Starting Up RHIC
By Michael Sivertz
The RHIC Run 08 has started running "Physics", beginning a few day early on 26 November 2007. Although I am the Scheduling Physicist for RHIC this year, I am not an accelerator physicist, so my view of the RHIC Start Up is more from the standpoint of a spectator.
All that really matters to the experiments is the luminosity, or the rate that the particles in the two beams collide. More luminosity is good. The luminosity depends only on a handful of variables; the intensity of the beams, the beam size, and the rate at which they collide. I will describe the long and tortuous path from Summer Shutdown to Luminosity.
The first activity in Start Up is to get the RHIC ring cold. Between runs the ring magnets and beam pipe are kept evacuated and cool, if 77K (-321 degrees Fahrenheit) is your idea of cool. The liquid Helium (LHe) used for final cooling is only rented, and is shipped back to the vendor over the summer, leaving only liquid Nitrogen in the ring. The first truckload of LHe arrived at the end of October, and was pumped into RHIC without liquefaction to bring the ring down to 45K. Cooling with this 45K wave for a week proved to be very efficient, so that on Nov 2 when the 4K wave began and LHe was pumped around the ring, the final cooling went very quickly. The LHe cools the RHIC magnets so that they can function as superconductors, reducing the power consumption. The LHe also provides vacuum pumping as the beam pipe is cooled to the point that essentially all residual gas in the beam pipe is frozen out. Unlike last year when the cryogenics struggled with oil contamination of a heat exchanger, this year the cooldown went very quickly and smoothly. This procedure will be used for future Start Ups.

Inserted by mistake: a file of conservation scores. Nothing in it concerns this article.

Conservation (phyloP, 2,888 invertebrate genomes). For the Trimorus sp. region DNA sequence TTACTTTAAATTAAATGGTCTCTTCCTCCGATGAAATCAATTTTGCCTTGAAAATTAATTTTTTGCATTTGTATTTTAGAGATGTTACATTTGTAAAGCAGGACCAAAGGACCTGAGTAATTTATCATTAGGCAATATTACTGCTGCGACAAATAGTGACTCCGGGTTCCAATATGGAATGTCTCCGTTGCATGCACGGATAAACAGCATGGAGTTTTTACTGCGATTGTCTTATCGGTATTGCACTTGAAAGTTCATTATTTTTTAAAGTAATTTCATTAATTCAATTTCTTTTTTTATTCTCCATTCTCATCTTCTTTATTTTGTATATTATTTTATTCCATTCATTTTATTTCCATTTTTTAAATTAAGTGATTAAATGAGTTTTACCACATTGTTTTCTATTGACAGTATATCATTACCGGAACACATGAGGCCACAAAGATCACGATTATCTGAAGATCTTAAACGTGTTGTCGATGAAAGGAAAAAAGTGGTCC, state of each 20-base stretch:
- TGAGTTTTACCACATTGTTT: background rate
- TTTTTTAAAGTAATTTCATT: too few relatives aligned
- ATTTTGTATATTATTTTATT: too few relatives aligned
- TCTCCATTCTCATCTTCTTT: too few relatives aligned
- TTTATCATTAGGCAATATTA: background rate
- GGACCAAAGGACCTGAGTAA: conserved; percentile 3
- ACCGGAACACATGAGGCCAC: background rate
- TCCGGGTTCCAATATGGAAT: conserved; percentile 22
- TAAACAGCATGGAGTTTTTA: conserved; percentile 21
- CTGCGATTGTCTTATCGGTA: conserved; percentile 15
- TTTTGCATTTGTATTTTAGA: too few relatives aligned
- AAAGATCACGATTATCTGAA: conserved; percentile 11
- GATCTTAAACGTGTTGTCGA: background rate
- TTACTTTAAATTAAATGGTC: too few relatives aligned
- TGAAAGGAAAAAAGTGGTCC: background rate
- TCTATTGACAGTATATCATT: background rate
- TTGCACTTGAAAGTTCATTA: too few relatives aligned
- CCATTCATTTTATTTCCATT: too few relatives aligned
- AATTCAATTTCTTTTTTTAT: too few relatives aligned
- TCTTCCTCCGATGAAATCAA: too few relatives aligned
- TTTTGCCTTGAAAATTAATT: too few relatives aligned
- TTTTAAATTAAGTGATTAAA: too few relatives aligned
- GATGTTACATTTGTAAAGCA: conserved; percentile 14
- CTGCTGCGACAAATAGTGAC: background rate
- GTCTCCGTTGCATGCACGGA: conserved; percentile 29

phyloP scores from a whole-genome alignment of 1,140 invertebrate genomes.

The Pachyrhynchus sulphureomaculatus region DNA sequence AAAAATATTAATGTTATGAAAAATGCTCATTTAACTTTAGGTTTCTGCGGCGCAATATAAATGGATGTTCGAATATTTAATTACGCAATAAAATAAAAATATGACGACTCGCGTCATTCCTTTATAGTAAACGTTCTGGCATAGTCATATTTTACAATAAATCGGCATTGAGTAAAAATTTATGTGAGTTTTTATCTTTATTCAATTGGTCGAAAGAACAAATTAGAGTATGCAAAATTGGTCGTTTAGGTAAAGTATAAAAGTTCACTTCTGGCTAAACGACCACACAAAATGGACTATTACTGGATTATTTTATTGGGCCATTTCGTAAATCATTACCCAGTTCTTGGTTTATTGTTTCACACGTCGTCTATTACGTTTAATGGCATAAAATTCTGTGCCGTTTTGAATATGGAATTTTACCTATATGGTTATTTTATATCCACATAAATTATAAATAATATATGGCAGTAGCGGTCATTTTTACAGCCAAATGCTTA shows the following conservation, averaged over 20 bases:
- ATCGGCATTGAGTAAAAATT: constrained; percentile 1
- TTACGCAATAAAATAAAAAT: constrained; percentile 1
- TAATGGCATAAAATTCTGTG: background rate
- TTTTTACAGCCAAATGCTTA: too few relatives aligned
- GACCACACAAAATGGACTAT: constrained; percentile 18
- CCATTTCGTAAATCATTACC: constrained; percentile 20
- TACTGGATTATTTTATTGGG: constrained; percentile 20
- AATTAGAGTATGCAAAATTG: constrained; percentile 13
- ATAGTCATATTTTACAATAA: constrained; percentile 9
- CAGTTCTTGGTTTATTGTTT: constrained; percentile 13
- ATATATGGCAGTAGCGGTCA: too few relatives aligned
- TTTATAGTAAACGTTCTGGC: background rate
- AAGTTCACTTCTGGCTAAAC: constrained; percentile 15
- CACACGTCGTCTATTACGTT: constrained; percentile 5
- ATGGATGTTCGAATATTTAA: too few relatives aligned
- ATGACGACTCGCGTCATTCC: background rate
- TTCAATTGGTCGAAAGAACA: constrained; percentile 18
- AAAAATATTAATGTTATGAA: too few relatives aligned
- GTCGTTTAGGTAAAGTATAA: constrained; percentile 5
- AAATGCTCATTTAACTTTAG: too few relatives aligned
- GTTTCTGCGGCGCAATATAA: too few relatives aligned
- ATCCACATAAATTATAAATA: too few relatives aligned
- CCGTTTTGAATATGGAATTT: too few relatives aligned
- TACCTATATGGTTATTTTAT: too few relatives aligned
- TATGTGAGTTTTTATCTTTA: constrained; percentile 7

Once the ring was made cold, we could start to bring beam through to RHIC. The first leg of this chain is the Tandem Van De Graaff. Since the NASA Space Radiation Lab (NSRL) had just completed its fall run, the Tandem was ready to prepare for injection immediately. The Run08 is deuterons (d) and gold (Au) circulating in the Blue and Yellow RHIC rings respectively. This means that we would require both of the two BNL Van De Graaff accelerators, called MP6 and MP7, to inject into RHIC. One would be for d and the other Au. Attempts were made to get a single Tandem to operate as a source for both, but cooling problems on the foils made this impossible for this year. By 24 Oct we had injected deuterons from the Tandems into the Booster, the second leg in the chain of accelerators feeding RHIC. On 26 Oct the deuterons were transferred from the Booster to the AGS with high efficiency, and on 31 Oct deuterons were extracted from the AGS to the W-dump in preparation for injecting into RHIC. On 2 Nov gold beam was brought through the Tandem and injected into the Booster, with transport through the AGS to the W-dump the following day.
On 6 Nov we finished the RHIC Radiation Checkoff List that allow us to enable the interlocks in the Safety System. The RHIC tunnel was swept (checked for people left in the ring) for the first time, and RHIC was ready to accept beam. The Safety System was upgraded during the shutdown, providing new iris scanners and key trees to the experiments. The iris scanner identifies all people making an access to the beam area, and if they have the training and authorization allowing for an access, a key is released from the key tree that unlocks the gate to the experimental area or the RHIC tunnel.